Tuesday, February 23, 2016
Tick Genome Reveals Secrets of a Successful Bloodsucker
NIH-funded study could lead to new tick control methods.
Tuesday, February 09, 2016
Genomic Signature Shared by Five Types of Cancer
National Institutes of Health researchers have identified a striking signature in tumor DNA that occurs in five different types of cancer.
Monday, February 08, 2016
Cancer Drug Target Visualized at Atomic Resolution
New study using cryo-electron microscopy shows how potential drugs could inhibit cancer.
Thursday, February 04, 2016
Genome-Wide Study Yields Markers of Lithium Response
An international consortium of scientists has identified a stretch of chromosome that is associated with responsiveness to the mood-stabilizing medication lithium among patients with bipolar disorder.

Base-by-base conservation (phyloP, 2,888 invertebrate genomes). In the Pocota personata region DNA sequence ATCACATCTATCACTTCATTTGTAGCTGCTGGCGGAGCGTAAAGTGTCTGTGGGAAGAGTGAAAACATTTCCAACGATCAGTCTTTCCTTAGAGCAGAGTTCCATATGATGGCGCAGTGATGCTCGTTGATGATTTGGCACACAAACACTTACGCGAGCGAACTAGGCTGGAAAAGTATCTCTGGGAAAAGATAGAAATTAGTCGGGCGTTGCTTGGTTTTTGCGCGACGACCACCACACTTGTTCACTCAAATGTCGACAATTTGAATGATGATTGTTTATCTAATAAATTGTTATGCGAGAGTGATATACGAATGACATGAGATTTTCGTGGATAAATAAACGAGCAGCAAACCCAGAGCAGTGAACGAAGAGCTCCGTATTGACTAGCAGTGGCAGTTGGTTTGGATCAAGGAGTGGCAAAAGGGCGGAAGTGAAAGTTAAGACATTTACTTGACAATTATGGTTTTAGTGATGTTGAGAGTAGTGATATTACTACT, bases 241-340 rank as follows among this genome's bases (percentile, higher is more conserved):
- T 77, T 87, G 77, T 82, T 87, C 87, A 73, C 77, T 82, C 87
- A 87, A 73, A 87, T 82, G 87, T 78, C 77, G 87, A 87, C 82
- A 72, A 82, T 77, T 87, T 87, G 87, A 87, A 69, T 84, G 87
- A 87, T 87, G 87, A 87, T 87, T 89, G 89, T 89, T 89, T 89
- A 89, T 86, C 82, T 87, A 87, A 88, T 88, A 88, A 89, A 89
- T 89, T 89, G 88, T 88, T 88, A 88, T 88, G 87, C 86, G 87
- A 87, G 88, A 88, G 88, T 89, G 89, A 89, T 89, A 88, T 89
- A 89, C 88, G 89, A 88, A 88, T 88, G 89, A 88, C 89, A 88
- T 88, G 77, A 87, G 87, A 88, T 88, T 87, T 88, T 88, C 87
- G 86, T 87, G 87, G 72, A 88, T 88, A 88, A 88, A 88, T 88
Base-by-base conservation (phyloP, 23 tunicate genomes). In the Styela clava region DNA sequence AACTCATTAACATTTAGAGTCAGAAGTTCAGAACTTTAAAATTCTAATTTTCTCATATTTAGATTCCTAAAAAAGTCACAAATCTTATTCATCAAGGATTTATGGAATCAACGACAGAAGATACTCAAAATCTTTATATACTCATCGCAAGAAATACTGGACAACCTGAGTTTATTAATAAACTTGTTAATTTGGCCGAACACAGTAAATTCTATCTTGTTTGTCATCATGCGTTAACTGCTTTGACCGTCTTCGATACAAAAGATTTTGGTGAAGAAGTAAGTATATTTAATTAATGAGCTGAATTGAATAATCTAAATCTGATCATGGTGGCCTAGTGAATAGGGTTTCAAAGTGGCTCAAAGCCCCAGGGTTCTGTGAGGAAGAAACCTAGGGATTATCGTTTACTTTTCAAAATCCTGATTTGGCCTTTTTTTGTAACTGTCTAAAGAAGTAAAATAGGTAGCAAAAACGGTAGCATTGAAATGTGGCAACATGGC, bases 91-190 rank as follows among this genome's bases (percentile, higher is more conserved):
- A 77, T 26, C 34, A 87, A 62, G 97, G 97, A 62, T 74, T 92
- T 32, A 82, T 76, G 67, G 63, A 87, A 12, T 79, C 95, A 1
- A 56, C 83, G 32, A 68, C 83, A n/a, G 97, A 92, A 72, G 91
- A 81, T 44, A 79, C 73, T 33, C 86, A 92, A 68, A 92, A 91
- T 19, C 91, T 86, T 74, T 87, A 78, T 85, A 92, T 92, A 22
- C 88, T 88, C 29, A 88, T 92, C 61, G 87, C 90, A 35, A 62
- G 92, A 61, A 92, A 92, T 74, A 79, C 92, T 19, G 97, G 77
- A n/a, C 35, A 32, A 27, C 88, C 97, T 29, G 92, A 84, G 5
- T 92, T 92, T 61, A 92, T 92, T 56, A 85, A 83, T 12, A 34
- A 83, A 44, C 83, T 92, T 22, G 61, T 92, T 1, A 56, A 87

Monday, February 01, 2016
Schizophrenia’s Strongest Known Genetic Risk Deconstructed
Suspect gene may trigger runaway synaptic pruning during adolescence – NIH-funded study.
Thursday, January 28, 2016
NIH Genome Sequencing Program Targets the Genomic Bases of Common, Rare Disease
The National Institutes of Health will fund a set of genome sequencing and analysis centers whose research will focus on understanding the genomic bases of common and rare human diseases.
Friday, January 15, 2016
Three Glaucoma-Related Genes Discovered
NIH-funded genetics analysis of glaucoma is largest to date.
Tuesday, January 12, 2016
International Study Reveals New Genetic Clues to AMD
NIH-funded research provides framework for future studies of AMD biology, therapy.
Tuesday, December 22, 2015
Dementia Linked to Deficient DNA Repair